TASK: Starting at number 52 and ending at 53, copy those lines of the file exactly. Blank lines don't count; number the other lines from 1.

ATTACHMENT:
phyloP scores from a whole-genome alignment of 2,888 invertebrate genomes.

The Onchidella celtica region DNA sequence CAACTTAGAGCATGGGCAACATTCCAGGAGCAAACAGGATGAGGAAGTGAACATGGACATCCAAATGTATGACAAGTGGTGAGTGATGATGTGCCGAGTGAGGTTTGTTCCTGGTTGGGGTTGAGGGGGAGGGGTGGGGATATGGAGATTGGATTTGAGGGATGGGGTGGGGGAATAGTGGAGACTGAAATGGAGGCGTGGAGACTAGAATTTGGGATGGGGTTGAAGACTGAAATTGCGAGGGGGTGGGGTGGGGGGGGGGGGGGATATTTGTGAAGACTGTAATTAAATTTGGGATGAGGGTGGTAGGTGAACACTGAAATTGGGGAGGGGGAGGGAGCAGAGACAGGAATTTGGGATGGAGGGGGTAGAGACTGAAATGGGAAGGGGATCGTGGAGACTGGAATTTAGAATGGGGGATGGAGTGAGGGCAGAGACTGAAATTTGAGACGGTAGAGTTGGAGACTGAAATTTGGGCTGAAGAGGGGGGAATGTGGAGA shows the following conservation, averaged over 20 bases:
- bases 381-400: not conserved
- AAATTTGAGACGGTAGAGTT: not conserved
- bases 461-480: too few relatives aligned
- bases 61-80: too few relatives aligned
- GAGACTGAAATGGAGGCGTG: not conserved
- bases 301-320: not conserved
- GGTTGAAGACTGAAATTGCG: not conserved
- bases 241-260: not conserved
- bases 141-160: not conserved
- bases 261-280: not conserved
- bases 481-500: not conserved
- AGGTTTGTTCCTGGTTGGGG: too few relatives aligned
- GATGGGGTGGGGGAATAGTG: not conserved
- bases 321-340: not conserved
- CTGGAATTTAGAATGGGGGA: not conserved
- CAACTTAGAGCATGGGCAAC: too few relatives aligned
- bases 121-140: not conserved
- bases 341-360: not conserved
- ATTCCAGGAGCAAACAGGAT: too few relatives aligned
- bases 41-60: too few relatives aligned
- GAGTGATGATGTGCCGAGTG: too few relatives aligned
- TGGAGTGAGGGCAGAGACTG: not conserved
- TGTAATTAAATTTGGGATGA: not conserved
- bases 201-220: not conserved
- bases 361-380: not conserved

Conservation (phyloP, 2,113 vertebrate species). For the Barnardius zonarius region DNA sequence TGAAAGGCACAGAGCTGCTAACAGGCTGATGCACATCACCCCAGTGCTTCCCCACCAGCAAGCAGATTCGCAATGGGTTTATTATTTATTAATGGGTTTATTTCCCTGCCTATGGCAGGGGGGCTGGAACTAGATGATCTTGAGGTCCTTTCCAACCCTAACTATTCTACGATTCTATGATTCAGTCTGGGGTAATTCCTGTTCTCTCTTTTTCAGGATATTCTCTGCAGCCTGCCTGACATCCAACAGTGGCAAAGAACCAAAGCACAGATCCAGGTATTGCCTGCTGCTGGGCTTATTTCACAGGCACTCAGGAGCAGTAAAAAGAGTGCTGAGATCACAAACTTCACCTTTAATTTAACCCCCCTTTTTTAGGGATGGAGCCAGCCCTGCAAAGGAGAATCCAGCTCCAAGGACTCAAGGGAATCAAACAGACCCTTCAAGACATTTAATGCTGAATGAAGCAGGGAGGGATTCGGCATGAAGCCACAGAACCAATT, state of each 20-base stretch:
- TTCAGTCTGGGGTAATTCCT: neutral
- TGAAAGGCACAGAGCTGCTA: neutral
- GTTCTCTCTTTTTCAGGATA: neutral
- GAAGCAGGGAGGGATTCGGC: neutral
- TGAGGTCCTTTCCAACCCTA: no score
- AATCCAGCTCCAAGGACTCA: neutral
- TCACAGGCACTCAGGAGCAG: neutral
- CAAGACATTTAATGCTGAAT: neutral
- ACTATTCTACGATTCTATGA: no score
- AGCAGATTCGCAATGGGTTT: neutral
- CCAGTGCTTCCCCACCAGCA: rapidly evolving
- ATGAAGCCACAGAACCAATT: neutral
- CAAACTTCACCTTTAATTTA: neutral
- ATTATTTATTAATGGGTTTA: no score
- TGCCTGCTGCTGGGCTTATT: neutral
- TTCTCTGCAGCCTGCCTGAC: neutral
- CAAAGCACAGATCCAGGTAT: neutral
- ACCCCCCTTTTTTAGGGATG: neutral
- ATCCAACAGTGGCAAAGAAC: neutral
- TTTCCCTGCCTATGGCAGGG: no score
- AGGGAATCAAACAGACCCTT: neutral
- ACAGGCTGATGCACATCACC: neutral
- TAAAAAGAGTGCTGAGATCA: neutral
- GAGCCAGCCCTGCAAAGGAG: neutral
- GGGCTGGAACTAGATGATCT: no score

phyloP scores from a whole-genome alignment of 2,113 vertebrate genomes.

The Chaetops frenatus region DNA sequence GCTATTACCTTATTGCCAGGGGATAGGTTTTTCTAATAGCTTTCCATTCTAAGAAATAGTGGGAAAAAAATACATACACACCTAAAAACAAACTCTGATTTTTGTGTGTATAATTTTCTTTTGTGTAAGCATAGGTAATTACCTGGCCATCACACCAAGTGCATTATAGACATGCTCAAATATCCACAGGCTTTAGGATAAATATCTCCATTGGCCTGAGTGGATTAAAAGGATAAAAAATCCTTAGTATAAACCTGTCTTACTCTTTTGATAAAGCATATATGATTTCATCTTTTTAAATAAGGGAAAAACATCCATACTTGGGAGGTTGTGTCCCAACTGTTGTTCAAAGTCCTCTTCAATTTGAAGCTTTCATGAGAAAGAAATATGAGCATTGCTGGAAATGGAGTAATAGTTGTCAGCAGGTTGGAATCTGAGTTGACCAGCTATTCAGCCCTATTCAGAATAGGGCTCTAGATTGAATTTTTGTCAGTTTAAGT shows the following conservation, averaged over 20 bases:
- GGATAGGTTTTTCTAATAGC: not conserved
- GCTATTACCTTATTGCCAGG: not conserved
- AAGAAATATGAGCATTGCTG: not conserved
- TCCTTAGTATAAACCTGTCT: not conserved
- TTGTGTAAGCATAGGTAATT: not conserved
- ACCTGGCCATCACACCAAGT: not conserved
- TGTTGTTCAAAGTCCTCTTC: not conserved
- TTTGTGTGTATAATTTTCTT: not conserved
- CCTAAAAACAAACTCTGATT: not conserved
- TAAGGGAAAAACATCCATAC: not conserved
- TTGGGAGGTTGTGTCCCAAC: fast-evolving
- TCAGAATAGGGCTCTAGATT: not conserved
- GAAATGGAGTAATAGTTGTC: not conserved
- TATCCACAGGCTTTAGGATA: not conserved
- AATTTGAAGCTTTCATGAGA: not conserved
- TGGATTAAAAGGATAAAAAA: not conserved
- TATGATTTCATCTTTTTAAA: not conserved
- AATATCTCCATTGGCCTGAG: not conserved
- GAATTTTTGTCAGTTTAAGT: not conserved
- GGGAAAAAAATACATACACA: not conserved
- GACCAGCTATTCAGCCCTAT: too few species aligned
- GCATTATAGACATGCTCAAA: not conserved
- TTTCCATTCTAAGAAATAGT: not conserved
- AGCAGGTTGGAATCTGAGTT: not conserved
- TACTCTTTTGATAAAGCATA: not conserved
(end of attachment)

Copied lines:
- GAGCCAGCCCTGCAAAGGAG: neutral
- GGGCTGGAACTAGATGATCT: no score